The Google AdWords programme, where the highest bidders are offered third party-owned trade marks for keyword advertising, remains debated by trade mark owners. This programme is on a pay-per-click basis, also known as the sponsored link campaign, whereby an advertiser pays only when the link is clicked on.
The Google Adwords programme is a highly popular means of generating traffic to a website and helps to boost online advertising. As a general rule, foreign courts have said that the use of a trade mark as a keyword is acceptable; provided the internet user can discern that there is no connection or association of the mark with the trade mark proprietor. In considering the issue of keyword advertising and trade mark infringement, the importance of fair competition has therefore remained paramount.
Recent key ruling
On 21 May 2013, the High Court of Justice (England and Wales, Chancery Division) found in favour of Interflora, Inc (“Interflora”) ruling that Marks & Spencer’s (“M&S”), use of the INTERFLORA trade marks by virtue of its successful bids in the Google Adwords programme amounts to trade mark infringement. This brings to an end a four-year battle between Interflora and M&S (Interflora British Unit v Marks & Spencer PLC, Flowers Direct Online Limited C-323-09) and as a consequence, M&S is now prevented from future bids on INTERFLORA trade marks in the Google AdWords programme.
It would be fair to infer from this judgment that the use of someone else’s trade mark in keyword advertising will now be more restricted. The Interflora ruling is however very specific because the court found that due to the manner in which the advertisements were displayed, it wasn’t evident to the “reasonably well informed and reasonably attentive internet user” that M&S is not part of the Interflora network of florists.
Relevant to the ruling is that M&S had purchased keywords in the Google AdWords programme. As a result, M&S adverts appeared on sponsored links when internet users searched terms including “Interflora”, “Interflora Flowers”, “Interflora Delivery”, “Interflora.com” and “Interflora.co.uk” on Google. Although these adverts did not contain any references to the INTERFLORA mark and its services per se, they did offer internet users flower delivery services.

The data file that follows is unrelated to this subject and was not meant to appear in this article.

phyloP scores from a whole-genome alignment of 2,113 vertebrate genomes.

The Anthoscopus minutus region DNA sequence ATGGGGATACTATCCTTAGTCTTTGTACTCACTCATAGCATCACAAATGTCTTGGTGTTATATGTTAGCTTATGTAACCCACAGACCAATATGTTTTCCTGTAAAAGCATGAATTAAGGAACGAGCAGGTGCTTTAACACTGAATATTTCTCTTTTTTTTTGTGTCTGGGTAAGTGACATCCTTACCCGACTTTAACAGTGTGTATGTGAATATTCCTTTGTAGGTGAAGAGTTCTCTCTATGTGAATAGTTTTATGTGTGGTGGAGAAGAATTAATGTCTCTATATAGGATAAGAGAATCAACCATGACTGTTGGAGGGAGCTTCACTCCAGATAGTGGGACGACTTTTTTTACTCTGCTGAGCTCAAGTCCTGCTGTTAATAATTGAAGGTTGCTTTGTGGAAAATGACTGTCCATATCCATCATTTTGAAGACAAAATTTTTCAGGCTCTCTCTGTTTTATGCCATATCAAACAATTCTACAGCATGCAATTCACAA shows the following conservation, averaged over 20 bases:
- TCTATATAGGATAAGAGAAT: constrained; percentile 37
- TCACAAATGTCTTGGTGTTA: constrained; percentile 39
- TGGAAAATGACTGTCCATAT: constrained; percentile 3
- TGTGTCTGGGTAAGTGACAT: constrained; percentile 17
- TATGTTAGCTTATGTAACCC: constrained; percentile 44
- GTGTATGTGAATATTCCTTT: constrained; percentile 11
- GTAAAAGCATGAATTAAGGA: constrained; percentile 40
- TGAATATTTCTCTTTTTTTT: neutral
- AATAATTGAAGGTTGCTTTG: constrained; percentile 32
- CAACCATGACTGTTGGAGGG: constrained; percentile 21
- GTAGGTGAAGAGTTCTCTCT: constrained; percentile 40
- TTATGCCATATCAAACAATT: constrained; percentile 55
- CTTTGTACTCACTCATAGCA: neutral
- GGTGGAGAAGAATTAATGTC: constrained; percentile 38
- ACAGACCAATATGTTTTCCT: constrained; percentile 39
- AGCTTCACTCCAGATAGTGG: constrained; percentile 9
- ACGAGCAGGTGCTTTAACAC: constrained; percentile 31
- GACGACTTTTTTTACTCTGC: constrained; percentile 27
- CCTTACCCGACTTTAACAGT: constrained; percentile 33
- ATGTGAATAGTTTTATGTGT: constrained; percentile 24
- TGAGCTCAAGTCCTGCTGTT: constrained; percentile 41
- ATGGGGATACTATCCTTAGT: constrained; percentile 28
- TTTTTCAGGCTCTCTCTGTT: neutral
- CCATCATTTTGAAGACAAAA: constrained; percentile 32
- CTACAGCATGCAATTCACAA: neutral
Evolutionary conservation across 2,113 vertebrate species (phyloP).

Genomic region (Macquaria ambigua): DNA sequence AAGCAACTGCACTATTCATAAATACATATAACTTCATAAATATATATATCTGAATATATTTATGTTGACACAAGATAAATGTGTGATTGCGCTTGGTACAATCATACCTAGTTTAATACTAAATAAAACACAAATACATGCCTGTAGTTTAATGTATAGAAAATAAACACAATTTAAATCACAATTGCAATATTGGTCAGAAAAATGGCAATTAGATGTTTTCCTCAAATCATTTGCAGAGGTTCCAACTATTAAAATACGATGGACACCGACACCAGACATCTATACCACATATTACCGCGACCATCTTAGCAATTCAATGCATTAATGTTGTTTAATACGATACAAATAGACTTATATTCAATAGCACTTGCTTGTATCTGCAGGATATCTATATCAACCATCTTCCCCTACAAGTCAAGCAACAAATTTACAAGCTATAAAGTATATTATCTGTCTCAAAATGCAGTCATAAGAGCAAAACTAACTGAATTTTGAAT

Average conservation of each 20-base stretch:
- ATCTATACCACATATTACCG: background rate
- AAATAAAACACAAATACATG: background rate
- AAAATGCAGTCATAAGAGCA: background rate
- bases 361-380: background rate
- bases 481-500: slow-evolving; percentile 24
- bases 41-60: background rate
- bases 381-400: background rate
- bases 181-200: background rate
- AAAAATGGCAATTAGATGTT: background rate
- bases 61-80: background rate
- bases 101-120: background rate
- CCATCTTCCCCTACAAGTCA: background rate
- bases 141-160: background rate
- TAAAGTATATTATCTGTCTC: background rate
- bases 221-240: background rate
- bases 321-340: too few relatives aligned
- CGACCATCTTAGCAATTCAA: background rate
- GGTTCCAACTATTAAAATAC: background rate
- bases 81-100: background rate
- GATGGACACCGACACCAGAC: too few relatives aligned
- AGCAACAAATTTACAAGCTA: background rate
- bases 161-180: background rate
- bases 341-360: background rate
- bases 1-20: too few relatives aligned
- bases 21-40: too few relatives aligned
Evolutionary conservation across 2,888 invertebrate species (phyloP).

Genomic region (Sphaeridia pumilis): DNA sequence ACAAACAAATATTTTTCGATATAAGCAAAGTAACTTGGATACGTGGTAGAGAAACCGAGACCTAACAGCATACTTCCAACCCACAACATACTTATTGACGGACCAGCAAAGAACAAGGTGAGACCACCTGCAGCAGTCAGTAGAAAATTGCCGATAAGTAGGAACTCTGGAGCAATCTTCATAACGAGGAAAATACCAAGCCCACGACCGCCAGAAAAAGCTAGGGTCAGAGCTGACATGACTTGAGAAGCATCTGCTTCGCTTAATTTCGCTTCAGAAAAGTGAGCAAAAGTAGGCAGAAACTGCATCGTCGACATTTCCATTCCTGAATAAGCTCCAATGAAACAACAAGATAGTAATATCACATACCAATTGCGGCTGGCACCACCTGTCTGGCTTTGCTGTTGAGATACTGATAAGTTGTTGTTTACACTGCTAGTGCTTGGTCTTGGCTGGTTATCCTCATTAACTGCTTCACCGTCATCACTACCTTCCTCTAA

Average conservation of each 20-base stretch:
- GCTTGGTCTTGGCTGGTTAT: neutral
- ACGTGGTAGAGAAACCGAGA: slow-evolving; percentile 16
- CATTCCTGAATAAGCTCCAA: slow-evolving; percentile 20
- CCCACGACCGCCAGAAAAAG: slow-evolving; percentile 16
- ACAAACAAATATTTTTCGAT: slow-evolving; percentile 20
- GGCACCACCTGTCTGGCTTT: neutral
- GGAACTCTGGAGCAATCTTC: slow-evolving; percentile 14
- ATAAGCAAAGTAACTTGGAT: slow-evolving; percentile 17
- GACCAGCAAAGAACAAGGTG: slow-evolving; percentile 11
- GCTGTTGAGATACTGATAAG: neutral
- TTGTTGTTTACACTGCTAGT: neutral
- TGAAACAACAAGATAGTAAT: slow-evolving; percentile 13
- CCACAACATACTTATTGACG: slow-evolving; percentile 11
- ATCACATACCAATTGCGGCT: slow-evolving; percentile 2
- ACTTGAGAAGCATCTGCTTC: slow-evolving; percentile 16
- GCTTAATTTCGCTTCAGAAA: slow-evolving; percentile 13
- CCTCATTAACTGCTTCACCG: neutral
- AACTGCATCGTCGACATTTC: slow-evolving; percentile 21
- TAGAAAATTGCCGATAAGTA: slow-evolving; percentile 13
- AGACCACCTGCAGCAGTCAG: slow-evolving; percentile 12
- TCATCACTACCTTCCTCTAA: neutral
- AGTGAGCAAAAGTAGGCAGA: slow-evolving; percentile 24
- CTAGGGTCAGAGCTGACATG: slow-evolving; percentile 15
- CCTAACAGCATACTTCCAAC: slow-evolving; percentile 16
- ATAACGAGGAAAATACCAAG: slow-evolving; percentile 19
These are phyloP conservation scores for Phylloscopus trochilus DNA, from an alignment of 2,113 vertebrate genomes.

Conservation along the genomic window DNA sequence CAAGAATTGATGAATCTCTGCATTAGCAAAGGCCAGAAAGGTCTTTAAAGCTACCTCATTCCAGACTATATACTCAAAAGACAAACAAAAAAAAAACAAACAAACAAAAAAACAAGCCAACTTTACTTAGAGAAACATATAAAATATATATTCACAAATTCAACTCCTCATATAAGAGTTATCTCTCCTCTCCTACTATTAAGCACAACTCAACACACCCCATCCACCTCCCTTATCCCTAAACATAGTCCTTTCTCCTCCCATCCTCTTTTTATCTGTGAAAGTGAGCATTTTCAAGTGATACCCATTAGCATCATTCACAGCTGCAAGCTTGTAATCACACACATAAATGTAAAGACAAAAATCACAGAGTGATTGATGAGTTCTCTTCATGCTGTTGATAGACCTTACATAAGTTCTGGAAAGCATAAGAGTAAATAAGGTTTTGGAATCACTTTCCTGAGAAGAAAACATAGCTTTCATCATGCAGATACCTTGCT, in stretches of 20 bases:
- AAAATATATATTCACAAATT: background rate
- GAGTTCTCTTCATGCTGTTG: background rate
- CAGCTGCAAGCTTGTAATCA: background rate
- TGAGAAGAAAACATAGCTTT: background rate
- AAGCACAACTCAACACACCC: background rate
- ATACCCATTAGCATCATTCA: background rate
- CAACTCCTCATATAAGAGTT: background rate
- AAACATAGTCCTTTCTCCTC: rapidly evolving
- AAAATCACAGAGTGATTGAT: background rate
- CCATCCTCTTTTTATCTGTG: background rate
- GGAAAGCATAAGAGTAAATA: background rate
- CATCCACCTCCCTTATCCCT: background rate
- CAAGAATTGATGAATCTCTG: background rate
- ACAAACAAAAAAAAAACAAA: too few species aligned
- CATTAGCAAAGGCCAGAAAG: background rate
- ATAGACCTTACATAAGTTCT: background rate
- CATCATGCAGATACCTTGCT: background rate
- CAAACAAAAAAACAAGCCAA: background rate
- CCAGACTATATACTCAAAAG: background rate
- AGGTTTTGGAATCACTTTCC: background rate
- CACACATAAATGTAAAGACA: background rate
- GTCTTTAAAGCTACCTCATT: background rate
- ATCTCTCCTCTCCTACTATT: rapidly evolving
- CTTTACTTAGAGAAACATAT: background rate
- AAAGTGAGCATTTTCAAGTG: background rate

Defining the trade mark
Contextually, this judgment comes after various questions concerning the interpretation of European trade mark law were referred to the Court of Justice of the European Union (“CJEU”). Striking a balance between protecting trade mark owners while fostering competition remains paramount, and important considerations concerning the use of trade marks in keyword advertising have emerged as a result:
- The function of a trade mark indicates origin – In so far as keyword advertising is concerned, the CJEU in its erstwhile Google France decision, introduced a test of a reasonably well informed and reasonably observant internet user to determine whether there is trade mark infringement where key word advertising is concerned.
- In applying this test in the Interflora case, the CJEU’s ruling recognises two other functions of trade marks that should be considered when assessing whether there are any adverse effects in keyword advertising that is:-
a) the investment function meaning that a trade mark allows the owner to acquire a reputation and further attract consumers and retain their loyalty;
b) the advertising function whereby it is recognised that a trade mark is instrumental in advertising the owner’s goods and services
Consequently, the CJEU found that only when these three functions are adversely affected through use of a trade mark in keyword advertising, will there be trade mark infringement. The court, in applying this test, considered it relevant that the reasonably well informed and reasonably observant internet user could not necessarily discern from the advertisements concerned that M&S was not part of the Interflora network.
It is speculated that the amount of successful claims by trade mark owners, even as a consequence of the Interflora ruling, will however be small. As a norm, internet adverts do indicate that the advert is that of a competitor and that the goods or services are those of the competitor and not the trade mark owner.
While the CJEU ruled in Interflora’s favour, the case illustrates a continued awareness of the need to foster competitive behaviour on the world wide web. Provided a reasonably well informed and reasonably observant internet user does not infer an association between the trade mark owner and advertiser, keyword advertising by virtue of using a third party’s trade mark is permitted and may not constitute trade mark infringement.